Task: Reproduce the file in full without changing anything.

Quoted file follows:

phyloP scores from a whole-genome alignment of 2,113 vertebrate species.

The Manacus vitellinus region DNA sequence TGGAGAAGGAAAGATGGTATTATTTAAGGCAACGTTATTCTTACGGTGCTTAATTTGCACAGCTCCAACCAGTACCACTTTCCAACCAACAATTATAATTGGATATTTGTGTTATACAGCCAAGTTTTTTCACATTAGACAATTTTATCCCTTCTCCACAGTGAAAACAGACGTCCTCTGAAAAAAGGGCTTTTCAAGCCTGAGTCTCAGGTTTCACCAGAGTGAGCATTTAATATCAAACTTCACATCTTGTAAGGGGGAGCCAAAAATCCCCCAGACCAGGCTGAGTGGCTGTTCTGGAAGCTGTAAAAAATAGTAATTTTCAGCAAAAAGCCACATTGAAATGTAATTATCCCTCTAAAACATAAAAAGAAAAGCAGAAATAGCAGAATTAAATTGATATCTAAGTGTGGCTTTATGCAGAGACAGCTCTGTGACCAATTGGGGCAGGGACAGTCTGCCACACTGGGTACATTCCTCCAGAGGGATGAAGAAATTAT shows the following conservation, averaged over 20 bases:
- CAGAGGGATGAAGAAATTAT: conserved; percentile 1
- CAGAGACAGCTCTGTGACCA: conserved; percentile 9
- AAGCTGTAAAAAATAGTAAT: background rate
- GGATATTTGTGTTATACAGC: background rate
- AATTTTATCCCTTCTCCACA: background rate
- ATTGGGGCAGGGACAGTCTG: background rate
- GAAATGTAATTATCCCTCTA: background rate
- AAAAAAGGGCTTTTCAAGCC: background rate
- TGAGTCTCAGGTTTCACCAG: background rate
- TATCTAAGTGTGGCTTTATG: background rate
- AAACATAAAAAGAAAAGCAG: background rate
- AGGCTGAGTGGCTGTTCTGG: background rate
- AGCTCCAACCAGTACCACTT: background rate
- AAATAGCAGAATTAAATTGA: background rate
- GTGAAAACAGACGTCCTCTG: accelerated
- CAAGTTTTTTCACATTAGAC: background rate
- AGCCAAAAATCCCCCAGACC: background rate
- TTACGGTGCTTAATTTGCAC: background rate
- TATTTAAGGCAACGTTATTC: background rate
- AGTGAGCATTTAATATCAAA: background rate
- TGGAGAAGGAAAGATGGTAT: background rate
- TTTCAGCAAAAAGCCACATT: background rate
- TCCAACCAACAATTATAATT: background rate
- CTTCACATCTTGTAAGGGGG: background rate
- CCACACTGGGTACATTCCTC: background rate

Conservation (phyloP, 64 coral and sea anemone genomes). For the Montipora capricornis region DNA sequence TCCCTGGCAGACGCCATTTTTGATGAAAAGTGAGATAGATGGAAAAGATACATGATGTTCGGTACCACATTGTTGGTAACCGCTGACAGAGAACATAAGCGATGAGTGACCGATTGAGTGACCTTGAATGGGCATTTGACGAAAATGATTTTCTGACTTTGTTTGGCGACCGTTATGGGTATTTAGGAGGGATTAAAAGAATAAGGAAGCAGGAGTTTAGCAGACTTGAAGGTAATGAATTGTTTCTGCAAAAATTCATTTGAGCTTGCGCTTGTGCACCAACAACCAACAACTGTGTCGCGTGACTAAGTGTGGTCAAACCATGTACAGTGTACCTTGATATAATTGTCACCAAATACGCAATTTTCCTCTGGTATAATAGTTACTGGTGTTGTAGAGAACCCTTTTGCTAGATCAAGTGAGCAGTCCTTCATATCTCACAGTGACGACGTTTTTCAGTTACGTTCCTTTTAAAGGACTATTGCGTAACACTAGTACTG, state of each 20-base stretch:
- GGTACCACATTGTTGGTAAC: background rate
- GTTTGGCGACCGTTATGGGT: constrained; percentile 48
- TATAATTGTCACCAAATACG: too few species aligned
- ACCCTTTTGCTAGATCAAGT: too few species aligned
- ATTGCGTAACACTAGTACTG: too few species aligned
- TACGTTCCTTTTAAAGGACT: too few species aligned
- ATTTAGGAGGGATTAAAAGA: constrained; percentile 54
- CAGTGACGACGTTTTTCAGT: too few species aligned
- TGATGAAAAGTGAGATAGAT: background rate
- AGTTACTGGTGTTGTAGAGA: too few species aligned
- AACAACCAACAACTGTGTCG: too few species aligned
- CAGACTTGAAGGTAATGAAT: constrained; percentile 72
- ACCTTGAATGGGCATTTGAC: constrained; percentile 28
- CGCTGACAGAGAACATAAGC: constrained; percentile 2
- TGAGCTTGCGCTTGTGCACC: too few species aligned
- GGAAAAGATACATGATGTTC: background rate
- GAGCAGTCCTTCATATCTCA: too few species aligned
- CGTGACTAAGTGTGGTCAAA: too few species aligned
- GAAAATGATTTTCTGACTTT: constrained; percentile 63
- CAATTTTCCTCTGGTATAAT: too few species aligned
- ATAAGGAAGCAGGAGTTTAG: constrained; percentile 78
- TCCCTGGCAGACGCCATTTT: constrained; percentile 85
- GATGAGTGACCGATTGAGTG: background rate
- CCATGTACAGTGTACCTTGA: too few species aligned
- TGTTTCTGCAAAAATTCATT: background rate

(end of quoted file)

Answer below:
phyloP scores from a whole-genome alignment of 2,113 vertebrate species.

The Manacus vitellinus region DNA sequence TGGAGAAGGAAAGATGGTATTATTTAAGGCAACGTTATTCTTACGGTGCTTAATTTGCACAGCTCCAACCAGTACCACTTTCCAACCAACAATTATAATTGGATATTTGTGTTATACAGCCAAGTTTTTTCACATTAGACAATTTTATCCCTTCTCCACAGTGAAAACAGACGTCCTCTGAAAAAAGGGCTTTTCAAGCCTGAGTCTCAGGTTTCACCAGAGTGAGCATTTAATATCAAACTTCACATCTTGTAAGGGGGAGCCAAAAATCCCCCAGACCAGGCTGAGTGGCTGTTCTGGAAGCTGTAAAAAATAGTAATTTTCAGCAAAAAGCCACATTGAAATGTAATTATCCCTCTAAAACATAAAAAGAAAAGCAGAAATAGCAGAATTAAATTGATATCTAAGTGTGGCTTTATGCAGAGACAGCTCTGTGACCAATTGGGGCAGGGACAGTCTGCCACACTGGGTACATTCCTCCAGAGGGATGAAGAAATTAT shows the following conservation, averaged over 20 bases:
- CAGAGGGATGAAGAAATTAT: conserved; percentile 1
- CAGAGACAGCTCTGTGACCA: conserved; percentile 9
- AAGCTGTAAAAAATAGTAAT: background rate
- GGATATTTGTGTTATACAGC: background rate
- AATTTTATCCCTTCTCCACA: background rate
- ATTGGGGCAGGGACAGTCTG: background rate
- GAAATGTAATTATCCCTCTA: background rate
- AAAAAAGGGCTTTTCAAGCC: background rate
- TGAGTCTCAGGTTTCACCAG: background rate
- TATCTAAGTGTGGCTTTATG: background rate
- AAACATAAAAAGAAAAGCAG: background rate
- AGGCTGAGTGGCTGTTCTGG: background rate
- AGCTCCAACCAGTACCACTT: background rate
- AAATAGCAGAATTAAATTGA: background rate
- GTGAAAACAGACGTCCTCTG: accelerated
- CAAGTTTTTTCACATTAGAC: background rate
- AGCCAAAAATCCCCCAGACC: background rate
- TTACGGTGCTTAATTTGCAC: background rate
- TATTTAAGGCAACGTTATTC: background rate
- AGTGAGCATTTAATATCAAA: background rate
- TGGAGAAGGAAAGATGGTAT: background rate
- TTTCAGCAAAAAGCCACATT: background rate
- TCCAACCAACAATTATAATT: background rate
- CTTCACATCTTGTAAGGGGG: background rate
- CCACACTGGGTACATTCCTC: background rate

Conservation (phyloP, 64 coral and sea anemone genomes). For the Montipora capricornis region DNA sequence TCCCTGGCAGACGCCATTTTTGATGAAAAGTGAGATAGATGGAAAAGATACATGATGTTCGGTACCACATTGTTGGTAACCGCTGACAGAGAACATAAGCGATGAGTGACCGATTGAGTGACCTTGAATGGGCATTTGACGAAAATGATTTTCTGACTTTGTTTGGCGACCGTTATGGGTATTTAGGAGGGATTAAAAGAATAAGGAAGCAGGAGTTTAGCAGACTTGAAGGTAATGAATTGTTTCTGCAAAAATTCATTTGAGCTTGCGCTTGTGCACCAACAACCAACAACTGTGTCGCGTGACTAAGTGTGGTCAAACCATGTACAGTGTACCTTGATATAATTGTCACCAAATACGCAATTTTCCTCTGGTATAATAGTTACTGGTGTTGTAGAGAACCCTTTTGCTAGATCAAGTGAGCAGTCCTTCATATCTCACAGTGACGACGTTTTTCAGTTACGTTCCTTTTAAAGGACTATTGCGTAACACTAGTACTG, state of each 20-base stretch:
- GGTACCACATTGTTGGTAAC: background rate
- GTTTGGCGACCGTTATGGGT: constrained; percentile 48
- TATAATTGTCACCAAATACG: too few species aligned
- ACCCTTTTGCTAGATCAAGT: too few species aligned
- ATTGCGTAACACTAGTACTG: too few species aligned
- TACGTTCCTTTTAAAGGACT: too few species aligned
- ATTTAGGAGGGATTAAAAGA: constrained; percentile 54
- CAGTGACGACGTTTTTCAGT: too few species aligned
- TGATGAAAAGTGAGATAGAT: background rate
- AGTTACTGGTGTTGTAGAGA: too few species aligned
- AACAACCAACAACTGTGTCG: too few species aligned
- CAGACTTGAAGGTAATGAAT: constrained; percentile 72
- ACCTTGAATGGGCATTTGAC: constrained; percentile 28
- CGCTGACAGAGAACATAAGC: constrained; percentile 2
- TGAGCTTGCGCTTGTGCACC: too few species aligned
- GGAAAAGATACATGATGTTC: background rate
- GAGCAGTCCTTCATATCTCA: too few species aligned
- CGTGACTAAGTGTGGTCAAA: too few species aligned
- GAAAATGATTTTCTGACTTT: constrained; percentile 63
- CAATTTTCCTCTGGTATAAT: too few species aligned
- ATAAGGAAGCAGGAGTTTAG: constrained; percentile 78
- TCCCTGGCAGACGCCATTTT: constrained; percentile 85
- GATGAGTGACCGATTGAGTG: background rate
- CCATGTACAGTGTACCTTGA: too few species aligned
- TGTTTCTGCAAAAATTCATT: background rate